Unlike its biggest rival, the Jeep Wrangler, the Bronco comes with an independent front suspension for a couple of reasons. The most important one is the ride quality. The Bronco offers a much more refined driving experience. Though on the other hand, hardcore off-roaders swear by the solid axle in the front mainly because of the durability, articulation and simplicity reasons. It is true that independent front suspension is more complicated as there are more moving parts, it gives you much more accurate feedback, wheel control, precise steering and reduces unsprung weight.
Ford’s solution was easy. While the Bronco still comes with a solid axle in the back, one of the main factors that reduce the flexibility of an independent suspension setup is the stabilizer bars and which can be disabled electronically with the Bronco. It also offers more wheel travel than the Wrangler, and that’s what matters more when you are pushing your off-roader to its limits. It can also tow more than the Wrangler. Our tester, the Badlands 2-door can tow up to 3500 lbs, which is significantly more than its main 2-door rival.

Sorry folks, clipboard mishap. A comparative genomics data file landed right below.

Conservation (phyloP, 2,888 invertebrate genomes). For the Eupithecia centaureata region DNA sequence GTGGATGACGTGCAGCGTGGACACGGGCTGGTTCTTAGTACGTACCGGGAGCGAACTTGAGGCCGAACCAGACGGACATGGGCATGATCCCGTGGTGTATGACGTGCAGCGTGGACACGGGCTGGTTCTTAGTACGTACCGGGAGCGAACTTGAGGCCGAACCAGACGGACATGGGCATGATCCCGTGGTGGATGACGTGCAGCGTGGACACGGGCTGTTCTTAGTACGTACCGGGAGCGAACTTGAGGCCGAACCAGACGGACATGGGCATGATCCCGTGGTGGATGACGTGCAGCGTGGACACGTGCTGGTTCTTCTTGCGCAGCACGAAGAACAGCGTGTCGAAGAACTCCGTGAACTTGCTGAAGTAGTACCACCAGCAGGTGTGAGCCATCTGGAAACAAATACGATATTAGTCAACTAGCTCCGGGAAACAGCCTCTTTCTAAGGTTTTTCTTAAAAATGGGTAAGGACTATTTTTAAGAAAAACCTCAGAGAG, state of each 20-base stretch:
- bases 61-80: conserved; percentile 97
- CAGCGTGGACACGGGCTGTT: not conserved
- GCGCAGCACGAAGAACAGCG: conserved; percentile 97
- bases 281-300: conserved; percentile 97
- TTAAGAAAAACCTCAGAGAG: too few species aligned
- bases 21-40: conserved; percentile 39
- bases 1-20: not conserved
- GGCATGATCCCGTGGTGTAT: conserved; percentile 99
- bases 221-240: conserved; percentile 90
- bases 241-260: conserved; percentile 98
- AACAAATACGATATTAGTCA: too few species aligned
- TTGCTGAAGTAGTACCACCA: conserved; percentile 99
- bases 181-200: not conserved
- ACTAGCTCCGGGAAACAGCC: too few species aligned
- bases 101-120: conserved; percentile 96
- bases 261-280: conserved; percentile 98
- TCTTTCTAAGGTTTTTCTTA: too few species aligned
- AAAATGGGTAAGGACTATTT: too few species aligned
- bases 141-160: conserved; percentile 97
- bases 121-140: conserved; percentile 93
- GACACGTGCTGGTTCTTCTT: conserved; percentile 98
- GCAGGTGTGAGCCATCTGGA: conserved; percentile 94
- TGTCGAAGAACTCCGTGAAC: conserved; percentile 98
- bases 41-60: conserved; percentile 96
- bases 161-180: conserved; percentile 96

Although it has an independent suspension in the front, you should set your expectations accordingly. The Bronco is still an off-roader, mud & terrain tires are loud, and the rear solid axle isn’t ideal if you are looking for refinement. Despite how good the suspension tune is, long highway trips can be painful. However, the Bilstein shocks do a great job keeping Bronco’s wheels on the ground even at high-speed off-road runs, it gives a lot of feedback and confidence to the driver. There are several different off-road terrain modes for optimal traction. Unlike the other off-roaders, you can also activate the rear locking differential, and other off-road features even in 2WD mode. The only limitation is that you have to be in the Low gearing to activate the locking front differential.
There aren’t many off-roaders that can offer more than what a Bronco is capable of because the Bronco offers much more than being just a good off-roader. Ford studied the rivals and the market really well and designed the Bronco with fewer compromises. Of course, it is an excellent off-road machine, but it also feels modern, comes with modern drivetrain options, great tech, distinctive looks, tons of different trims and customizable features to choose from. The Bronco is a better lifestyle vehicle compared to its rivals, and that’s where it stands out against the competition more than its off-road capabilities.
|Engine||2694cc, twin-turbocharged V6|
|Transmission & Drivetrain||10-speed automatic|
|Max power||330 hp @ 5250 rpm|
|Max torque||415 lb-ft @ 3100 rpm|
|0-100 km/h||6.5 sec|
|Curb Weight||4975 lb – 2256 kg|
|Fuel Economy (Combined)||15 MPG – 15.6L / 100 km|
|Price (as tested)||$80,220 CAD|